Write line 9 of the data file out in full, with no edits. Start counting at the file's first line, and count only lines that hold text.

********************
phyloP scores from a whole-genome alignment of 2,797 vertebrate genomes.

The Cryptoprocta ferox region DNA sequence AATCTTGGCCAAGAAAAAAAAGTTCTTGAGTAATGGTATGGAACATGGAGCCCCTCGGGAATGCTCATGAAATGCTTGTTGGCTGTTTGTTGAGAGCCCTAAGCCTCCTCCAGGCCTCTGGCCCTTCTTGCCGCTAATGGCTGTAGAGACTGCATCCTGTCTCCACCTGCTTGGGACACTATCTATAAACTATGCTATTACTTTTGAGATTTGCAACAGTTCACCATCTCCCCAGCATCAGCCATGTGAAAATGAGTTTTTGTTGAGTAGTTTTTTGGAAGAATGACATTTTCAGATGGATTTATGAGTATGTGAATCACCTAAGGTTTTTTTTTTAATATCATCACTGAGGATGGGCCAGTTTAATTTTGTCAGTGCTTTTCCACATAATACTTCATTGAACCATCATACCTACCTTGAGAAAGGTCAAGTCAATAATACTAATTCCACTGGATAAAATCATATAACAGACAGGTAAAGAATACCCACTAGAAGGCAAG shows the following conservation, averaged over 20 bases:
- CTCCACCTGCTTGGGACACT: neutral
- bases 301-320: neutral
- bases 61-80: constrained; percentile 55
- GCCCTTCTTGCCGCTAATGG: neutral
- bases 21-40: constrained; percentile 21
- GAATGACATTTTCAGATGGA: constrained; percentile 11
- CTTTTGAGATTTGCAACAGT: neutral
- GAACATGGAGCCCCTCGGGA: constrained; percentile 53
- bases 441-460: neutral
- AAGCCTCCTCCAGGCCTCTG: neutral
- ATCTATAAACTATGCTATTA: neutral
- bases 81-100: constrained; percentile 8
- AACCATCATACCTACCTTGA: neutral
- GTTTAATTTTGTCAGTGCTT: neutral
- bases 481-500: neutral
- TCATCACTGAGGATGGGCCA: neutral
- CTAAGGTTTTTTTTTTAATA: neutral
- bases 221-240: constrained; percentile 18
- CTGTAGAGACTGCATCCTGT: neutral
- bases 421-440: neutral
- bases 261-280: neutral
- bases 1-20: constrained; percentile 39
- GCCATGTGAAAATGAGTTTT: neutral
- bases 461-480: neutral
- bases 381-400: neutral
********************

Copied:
- CTTTTGAGATTTGCAACAGT: neutral